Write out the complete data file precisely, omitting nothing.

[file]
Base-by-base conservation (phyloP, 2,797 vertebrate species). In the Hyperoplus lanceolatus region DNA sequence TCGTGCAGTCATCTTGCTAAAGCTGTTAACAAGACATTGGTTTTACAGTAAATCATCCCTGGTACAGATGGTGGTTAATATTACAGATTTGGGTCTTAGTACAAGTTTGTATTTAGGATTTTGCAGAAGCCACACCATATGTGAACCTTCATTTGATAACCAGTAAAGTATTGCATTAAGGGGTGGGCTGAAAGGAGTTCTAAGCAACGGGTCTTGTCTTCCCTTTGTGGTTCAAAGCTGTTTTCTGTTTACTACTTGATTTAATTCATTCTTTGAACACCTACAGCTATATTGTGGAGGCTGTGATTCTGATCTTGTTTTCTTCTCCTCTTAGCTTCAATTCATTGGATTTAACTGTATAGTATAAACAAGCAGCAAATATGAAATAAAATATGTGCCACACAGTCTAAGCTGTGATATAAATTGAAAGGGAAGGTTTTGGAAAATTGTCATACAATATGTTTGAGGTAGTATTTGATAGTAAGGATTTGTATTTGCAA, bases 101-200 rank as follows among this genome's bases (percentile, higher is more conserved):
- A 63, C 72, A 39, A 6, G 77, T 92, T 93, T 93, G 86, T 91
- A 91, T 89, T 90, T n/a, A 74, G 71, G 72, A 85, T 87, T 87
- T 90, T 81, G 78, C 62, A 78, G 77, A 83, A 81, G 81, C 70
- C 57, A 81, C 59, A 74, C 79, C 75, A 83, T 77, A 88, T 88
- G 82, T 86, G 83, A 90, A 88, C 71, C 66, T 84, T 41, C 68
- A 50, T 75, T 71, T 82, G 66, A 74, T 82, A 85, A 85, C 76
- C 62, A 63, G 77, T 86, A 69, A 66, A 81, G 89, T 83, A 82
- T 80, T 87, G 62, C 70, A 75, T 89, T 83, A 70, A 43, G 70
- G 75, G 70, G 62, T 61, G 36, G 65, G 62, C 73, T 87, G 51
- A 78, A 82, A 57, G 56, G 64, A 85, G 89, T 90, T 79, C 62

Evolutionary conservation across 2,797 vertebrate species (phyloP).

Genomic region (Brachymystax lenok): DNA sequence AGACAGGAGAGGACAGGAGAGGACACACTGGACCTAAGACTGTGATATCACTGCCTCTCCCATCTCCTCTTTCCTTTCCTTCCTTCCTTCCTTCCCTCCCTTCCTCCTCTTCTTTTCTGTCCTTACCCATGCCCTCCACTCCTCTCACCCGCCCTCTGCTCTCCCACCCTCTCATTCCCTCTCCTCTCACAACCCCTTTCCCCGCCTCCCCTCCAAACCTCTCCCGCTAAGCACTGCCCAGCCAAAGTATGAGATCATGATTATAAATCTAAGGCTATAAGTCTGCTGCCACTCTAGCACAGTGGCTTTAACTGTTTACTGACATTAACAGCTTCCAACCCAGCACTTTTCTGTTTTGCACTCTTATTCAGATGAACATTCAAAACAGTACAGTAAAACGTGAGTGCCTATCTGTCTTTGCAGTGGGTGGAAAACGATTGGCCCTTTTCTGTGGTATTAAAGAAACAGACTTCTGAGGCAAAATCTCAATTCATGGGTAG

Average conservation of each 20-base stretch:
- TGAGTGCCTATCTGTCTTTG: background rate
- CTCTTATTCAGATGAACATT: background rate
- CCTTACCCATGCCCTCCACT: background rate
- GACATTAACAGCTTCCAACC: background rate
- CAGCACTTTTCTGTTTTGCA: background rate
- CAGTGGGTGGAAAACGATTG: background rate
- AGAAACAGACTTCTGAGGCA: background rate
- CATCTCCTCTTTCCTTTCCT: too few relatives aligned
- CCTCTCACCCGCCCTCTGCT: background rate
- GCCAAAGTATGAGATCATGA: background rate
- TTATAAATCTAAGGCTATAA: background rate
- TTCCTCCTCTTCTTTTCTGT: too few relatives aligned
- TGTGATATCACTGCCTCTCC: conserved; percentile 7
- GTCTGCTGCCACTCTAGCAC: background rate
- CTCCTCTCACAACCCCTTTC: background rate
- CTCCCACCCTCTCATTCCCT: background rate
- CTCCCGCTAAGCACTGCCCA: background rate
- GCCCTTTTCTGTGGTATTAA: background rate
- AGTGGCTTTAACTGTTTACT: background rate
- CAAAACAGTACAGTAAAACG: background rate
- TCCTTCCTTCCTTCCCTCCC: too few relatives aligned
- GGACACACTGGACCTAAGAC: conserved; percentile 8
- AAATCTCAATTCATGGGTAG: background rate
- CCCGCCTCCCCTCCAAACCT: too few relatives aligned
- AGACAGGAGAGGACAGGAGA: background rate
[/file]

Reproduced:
Base-by-base conservation (phyloP, 2,797 vertebrate species). In the Hyperoplus lanceolatus region DNA sequence TCGTGCAGTCATCTTGCTAAAGCTGTTAACAAGACATTGGTTTTACAGTAAATCATCCCTGGTACAGATGGTGGTTAATATTACAGATTTGGGTCTTAGTACAAGTTTGTATTTAGGATTTTGCAGAAGCCACACCATATGTGAACCTTCATTTGATAACCAGTAAAGTATTGCATTAAGGGGTGGGCTGAAAGGAGTTCTAAGCAACGGGTCTTGTCTTCCCTTTGTGGTTCAAAGCTGTTTTCTGTTTACTACTTGATTTAATTCATTCTTTGAACACCTACAGCTATATTGTGGAGGCTGTGATTCTGATCTTGTTTTCTTCTCCTCTTAGCTTCAATTCATTGGATTTAACTGTATAGTATAAACAAGCAGCAAATATGAAATAAAATATGTGCCACACAGTCTAAGCTGTGATATAAATTGAAAGGGAAGGTTTTGGAAAATTGTCATACAATATGTTTGAGGTAGTATTTGATAGTAAGGATTTGTATTTGCAA, bases 101-200 rank as follows among this genome's bases (percentile, higher is more conserved):
- A 63, C 72, A 39, A 6, G 77, T 92, T 93, T 93, G 86, T 91
- A 91, T 89, T 90, T n/a, A 74, G 71, G 72, A 85, T 87, T 87
- T 90, T 81, G 78, C 62, A 78, G 77, A 83, A 81, G 81, C 70
- C 57, A 81, C 59, A 74, C 79, C 75, A 83, T 77, A 88, T 88
- G 82, T 86, G 83, A 90, A 88, C 71, C 66, T 84, T 41, C 68
- A 50, T 75, T 71, T 82, G 66, A 74, T 82, A 85, A 85, C 76
- C 62, A 63, G 77, T 86, A 69, A 66, A 81, G 89, T 83, A 82
- T 80, T 87, G 62, C 70, A 75, T 89, T 83, A 70, A 43, G 70
- G 75, G 70, G 62, T 61, G 36, G 65, G 62, C 73, T 87, G 51
- A 78, A 82, A 57, G 56, G 64, A 85, G 89, T 90, T 79, C 62

Evolutionary conservation across 2,797 vertebrate species (phyloP).

Genomic region (Brachymystax lenok): DNA sequence AGACAGGAGAGGACAGGAGAGGACACACTGGACCTAAGACTGTGATATCACTGCCTCTCCCATCTCCTCTTTCCTTTCCTTCCTTCCTTCCTTCCCTCCCTTCCTCCTCTTCTTTTCTGTCCTTACCCATGCCCTCCACTCCTCTCACCCGCCCTCTGCTCTCCCACCCTCTCATTCCCTCTCCTCTCACAACCCCTTTCCCCGCCTCCCCTCCAAACCTCTCCCGCTAAGCACTGCCCAGCCAAAGTATGAGATCATGATTATAAATCTAAGGCTATAAGTCTGCTGCCACTCTAGCACAGTGGCTTTAACTGTTTACTGACATTAACAGCTTCCAACCCAGCACTTTTCTGTTTTGCACTCTTATTCAGATGAACATTCAAAACAGTACAGTAAAACGTGAGTGCCTATCTGTCTTTGCAGTGGGTGGAAAACGATTGGCCCTTTTCTGTGGTATTAAAGAAACAGACTTCTGAGGCAAAATCTCAATTCATGGGTAG

Average conservation of each 20-base stretch:
- TGAGTGCCTATCTGTCTTTG: background rate
- CTCTTATTCAGATGAACATT: background rate
- CCTTACCCATGCCCTCCACT: background rate
- GACATTAACAGCTTCCAACC: background rate
- CAGCACTTTTCTGTTTTGCA: background rate
- CAGTGGGTGGAAAACGATTG: background rate
- AGAAACAGACTTCTGAGGCA: background rate
- CATCTCCTCTTTCCTTTCCT: too few relatives aligned
- CCTCTCACCCGCCCTCTGCT: background rate
- GCCAAAGTATGAGATCATGA: background rate
- TTATAAATCTAAGGCTATAA: background rate
- TTCCTCCTCTTCTTTTCTGT: too few relatives aligned
- TGTGATATCACTGCCTCTCC: conserved; percentile 7
- GTCTGCTGCCACTCTAGCAC: background rate
- CTCCTCTCACAACCCCTTTC: background rate
- CTCCCACCCTCTCATTCCCT: background rate
- CTCCCGCTAAGCACTGCCCA: background rate
- GCCCTTTTCTGTGGTATTAA: background rate
- AGTGGCTTTAACTGTTTACT: background rate
- CAAAACAGTACAGTAAAACG: background rate
- TCCTTCCTTCCTTCCCTCCC: too few relatives aligned
- GGACACACTGGACCTAAGAC: conserved; percentile 8
- AAATCTCAATTCATGGGTAG: background rate
- CCCGCCTCCCCTCCAAACCT: too few relatives aligned
- AGACAGGAGAGGACAGGAGA: background rate